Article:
When trying to figure out what is the best way to serve the idea of preventing violence against immigrant women - whether it is intimate partner violence or domestic violence - the work has just started for the non-profit organization Cultiva La Salud which will focus on immigrants Latinas population living in Fresno County.
Cultiva La Salud in Fresno is one of the five California collaboratives that received one-year planning and capacity-building grants of $50,000 each to reduce the risk of domestic violence among low-wage workers, rural and tribal communities, immigrants, and other communities that experience high rates of this type of violence.
“The reason I wanted to focus on immigrant Latinas is because I think they have some unique challenges that creates vulnerability for them,” said Genoveva Islas, program director for Cultiva la Salud.
Cultiva La Salud, based in Fresno, works to improve the health and wellbeing of low-income Latina women in Fresno, Kern, and Stanislaus counties.
Islas said that one challenge, for example, is that just by nature of them being immigrants, those women are “disconnecting from their home, their countries of origin, from their neighborhoods, the society, the friends, the family that they had.”
“Isolation is a vulnerability. Language, no being completely fluent in English for example, or maybe they are indigenous Mexican women that they don’t even speak Spanish, the language challenges create a vulnerability,” Islas said, adding that the fact that often time those women are employ in jobs that don’t pay well also creates a vulnerability because they don’t have the economic means to leave unhealthy relationships and afford their own home or place to live, etc.
Islas said many immigrants Latinas are not well educated and immigrate to this country for better opportunities, plus in many instance their own Latino culture diminish their own voice and role in decision making which creates vulnerability.
“We want to consider all those factors,” Islas said.
The initiative by Prevention Institute with funding from the Blue Shield of California Foundation aims to prevent domestic violence with the launch a new program Safety Through Connection.
“We recognize that poor health and domestic violence are driven by many social forces that are influenced by sectors outside of domestic violence or health. As a result, we’re focusing on how these different sectors can collaborate with community to advance health, wellbeing, and safe relationships” said Carolyn Wang Kong, senior program officer at the Blue Shield of California Foundation. “We also want to shift the thinking that domestic violence is a private issue, as it really is a shared issue that is shaped by factors outside the home, with impacts across families and communities.”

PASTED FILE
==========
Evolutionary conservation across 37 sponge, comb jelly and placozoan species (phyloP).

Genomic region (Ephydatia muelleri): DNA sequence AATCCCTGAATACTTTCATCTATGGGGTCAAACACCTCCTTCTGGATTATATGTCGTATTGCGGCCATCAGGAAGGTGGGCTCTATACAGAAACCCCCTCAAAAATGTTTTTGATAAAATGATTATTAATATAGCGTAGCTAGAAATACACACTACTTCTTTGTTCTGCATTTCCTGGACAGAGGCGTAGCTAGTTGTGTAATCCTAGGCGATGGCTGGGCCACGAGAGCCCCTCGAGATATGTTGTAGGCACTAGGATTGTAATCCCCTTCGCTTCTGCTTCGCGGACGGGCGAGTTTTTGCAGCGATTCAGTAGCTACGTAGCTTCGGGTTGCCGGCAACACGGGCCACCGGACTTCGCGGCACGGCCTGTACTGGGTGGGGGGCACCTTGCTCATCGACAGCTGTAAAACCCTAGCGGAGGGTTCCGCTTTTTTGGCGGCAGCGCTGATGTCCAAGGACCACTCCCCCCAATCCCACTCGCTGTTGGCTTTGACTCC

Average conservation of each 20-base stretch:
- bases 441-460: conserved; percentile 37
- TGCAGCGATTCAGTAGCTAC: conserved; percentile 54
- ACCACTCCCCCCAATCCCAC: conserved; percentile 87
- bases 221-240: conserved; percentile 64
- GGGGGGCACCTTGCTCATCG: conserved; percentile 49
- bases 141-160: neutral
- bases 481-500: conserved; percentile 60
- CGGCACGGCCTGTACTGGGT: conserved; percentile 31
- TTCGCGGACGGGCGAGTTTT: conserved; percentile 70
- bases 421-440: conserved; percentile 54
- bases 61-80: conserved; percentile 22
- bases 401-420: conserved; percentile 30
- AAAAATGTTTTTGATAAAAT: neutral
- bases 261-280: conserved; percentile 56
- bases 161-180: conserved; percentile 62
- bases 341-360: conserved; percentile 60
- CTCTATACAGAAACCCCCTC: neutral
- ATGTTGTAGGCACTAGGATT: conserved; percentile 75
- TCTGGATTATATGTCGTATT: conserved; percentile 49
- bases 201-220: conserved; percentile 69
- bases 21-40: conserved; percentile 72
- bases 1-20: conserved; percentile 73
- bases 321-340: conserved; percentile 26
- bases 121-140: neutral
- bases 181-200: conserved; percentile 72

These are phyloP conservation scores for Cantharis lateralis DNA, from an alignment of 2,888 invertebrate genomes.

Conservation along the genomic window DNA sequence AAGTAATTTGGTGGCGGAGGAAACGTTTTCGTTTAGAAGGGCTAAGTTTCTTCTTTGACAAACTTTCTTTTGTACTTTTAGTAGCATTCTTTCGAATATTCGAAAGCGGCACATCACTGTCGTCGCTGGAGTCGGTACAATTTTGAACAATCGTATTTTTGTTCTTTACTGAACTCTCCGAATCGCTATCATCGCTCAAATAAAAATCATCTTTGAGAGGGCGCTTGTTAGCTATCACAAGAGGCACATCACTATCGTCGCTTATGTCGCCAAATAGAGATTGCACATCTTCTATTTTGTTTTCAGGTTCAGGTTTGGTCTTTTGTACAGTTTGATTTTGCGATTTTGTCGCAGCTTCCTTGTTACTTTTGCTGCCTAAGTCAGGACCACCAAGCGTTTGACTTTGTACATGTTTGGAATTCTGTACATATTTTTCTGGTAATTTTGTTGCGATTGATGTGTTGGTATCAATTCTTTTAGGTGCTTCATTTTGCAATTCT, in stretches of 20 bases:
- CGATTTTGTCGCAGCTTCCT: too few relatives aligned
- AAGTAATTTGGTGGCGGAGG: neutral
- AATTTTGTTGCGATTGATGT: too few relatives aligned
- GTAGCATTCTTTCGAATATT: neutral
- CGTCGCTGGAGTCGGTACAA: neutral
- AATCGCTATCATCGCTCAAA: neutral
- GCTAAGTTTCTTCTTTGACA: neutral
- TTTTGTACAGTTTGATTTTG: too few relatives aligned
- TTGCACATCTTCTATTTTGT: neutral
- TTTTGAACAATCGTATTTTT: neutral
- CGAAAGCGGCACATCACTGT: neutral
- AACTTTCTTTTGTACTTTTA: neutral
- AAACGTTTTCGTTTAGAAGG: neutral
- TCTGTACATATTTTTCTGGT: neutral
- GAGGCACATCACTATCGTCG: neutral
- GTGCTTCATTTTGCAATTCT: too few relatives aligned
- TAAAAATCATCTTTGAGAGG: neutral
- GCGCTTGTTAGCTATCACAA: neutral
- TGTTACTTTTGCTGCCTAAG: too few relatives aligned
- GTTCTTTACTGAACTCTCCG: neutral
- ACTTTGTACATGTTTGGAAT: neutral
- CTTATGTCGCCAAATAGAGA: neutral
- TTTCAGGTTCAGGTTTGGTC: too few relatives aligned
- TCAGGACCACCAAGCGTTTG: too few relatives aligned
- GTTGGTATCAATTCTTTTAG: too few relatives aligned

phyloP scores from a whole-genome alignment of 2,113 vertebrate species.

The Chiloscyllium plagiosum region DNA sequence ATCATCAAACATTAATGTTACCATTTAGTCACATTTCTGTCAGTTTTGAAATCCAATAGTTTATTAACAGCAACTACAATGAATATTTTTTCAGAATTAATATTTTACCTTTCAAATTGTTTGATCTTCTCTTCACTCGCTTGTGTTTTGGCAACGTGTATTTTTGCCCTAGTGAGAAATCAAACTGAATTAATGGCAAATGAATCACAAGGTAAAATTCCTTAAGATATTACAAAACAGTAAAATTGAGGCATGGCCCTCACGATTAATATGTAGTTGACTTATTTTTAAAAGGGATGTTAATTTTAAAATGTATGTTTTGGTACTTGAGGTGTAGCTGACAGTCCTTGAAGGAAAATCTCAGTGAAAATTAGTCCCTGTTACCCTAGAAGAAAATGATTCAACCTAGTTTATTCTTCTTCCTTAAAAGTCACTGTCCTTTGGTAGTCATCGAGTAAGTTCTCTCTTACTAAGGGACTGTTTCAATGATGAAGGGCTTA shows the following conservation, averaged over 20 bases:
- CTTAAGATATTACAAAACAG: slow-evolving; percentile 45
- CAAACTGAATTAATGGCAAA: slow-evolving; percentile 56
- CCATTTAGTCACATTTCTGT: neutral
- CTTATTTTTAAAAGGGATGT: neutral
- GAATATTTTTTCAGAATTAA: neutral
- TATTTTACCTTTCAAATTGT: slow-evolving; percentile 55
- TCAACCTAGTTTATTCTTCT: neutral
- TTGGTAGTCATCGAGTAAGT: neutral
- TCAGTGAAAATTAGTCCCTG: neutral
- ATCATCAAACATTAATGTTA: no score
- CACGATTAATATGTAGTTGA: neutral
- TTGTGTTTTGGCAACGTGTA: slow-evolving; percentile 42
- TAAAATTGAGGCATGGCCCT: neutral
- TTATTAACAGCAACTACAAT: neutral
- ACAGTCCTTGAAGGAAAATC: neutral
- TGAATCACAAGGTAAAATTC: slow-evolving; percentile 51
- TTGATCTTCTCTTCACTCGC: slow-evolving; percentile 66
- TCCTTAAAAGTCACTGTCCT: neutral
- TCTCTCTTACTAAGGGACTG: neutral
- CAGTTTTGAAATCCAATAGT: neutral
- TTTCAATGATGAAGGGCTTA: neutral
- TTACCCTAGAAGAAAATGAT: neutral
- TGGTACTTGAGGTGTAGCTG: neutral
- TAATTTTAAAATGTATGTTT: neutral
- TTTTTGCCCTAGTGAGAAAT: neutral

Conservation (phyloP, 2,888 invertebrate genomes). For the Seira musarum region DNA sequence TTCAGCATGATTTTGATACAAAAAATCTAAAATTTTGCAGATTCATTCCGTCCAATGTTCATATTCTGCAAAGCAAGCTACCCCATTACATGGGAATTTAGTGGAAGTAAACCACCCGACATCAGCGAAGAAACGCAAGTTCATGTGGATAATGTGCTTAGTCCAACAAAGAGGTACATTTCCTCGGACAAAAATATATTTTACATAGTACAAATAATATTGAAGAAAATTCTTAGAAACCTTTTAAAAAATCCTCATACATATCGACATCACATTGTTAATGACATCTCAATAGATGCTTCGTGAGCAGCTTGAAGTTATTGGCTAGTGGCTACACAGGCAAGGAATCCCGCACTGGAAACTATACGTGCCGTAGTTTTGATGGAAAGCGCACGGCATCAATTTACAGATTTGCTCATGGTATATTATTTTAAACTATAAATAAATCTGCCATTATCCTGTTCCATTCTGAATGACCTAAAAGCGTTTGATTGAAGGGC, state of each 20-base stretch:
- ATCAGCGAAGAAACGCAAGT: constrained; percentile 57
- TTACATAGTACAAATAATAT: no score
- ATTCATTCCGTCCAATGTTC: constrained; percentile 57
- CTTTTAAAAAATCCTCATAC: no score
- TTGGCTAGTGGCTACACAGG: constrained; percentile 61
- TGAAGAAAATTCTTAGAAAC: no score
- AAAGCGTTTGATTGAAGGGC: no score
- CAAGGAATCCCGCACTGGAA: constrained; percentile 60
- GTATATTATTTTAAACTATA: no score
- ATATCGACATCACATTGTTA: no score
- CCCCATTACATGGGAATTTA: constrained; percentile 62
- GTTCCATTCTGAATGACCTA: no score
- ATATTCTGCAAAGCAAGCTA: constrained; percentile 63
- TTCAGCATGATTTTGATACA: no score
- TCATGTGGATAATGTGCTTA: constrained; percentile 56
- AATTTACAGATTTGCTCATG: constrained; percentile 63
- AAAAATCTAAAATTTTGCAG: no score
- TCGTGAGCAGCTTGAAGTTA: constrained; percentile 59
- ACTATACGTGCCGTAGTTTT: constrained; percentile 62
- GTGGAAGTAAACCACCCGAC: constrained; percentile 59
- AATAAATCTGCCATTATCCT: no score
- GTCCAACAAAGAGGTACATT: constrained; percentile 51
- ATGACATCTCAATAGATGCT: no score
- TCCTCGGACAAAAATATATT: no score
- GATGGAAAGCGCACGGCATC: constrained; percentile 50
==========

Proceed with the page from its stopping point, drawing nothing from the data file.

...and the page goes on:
The program catalyze community-based approaches that can help prevent domestic violence by making the link between community determinants of health, such as housing insecurity, economic insecurity, harmful gender norms, and weak social networks, and domestic violence.
“Most people don’t realize the ways that the community determinants of health—things like housing, employment, social norms, and social networks—can increase or decrease the risk of intimate partner violence,” said Lisa Fujie Parks, a director at Oakland-based nonprofit Prevention Institute. “That’s why it’s so important to look at community factors when creating prevention initiatives.”
“By taking a community-level approach to preventing intimate partner violence, we can address the underlying factors that contribute to violence and inequities in who experiences violence,” said Fujie Parks
By addressing the underlying factors that contribute to intimate partner violence, the risk of domestic violence can be reduce for individuals and families most at-risk.
In Fresno, besides Cultiva La Salud, the partners in the Safety Through Connection collaborative will include Leadership Council for Justice and Accountability, Building Healthy Communities, Fresno Metro Ministry, Fresno County Department of Public Health, Youth Leadership Institute, Central Valley Health Policy Institute, California Latina Democrats, and Central California Legal Services.
According to the California Health Interview Survey, 3.5 million Californians have experienced intimate partner violence as an adult.
Islas said this year, they want to “identify strong and helpful things that we can do to make a difference. It’s prevention so we can’t work on shelter, or restraining orders.”
“We want to work upstream. We want to work on those things that create greater safety in immigrant Latinas,” Islas said.
Over a year, the five collaboratives will identify community-level factors associated with domestic violence and safe relationships; recruit new partners and strengthen existing partnerships across agencies and community groups; and adopt community-level strategies to support safe relationships, foster healing and accountability, and prevent domestic violence.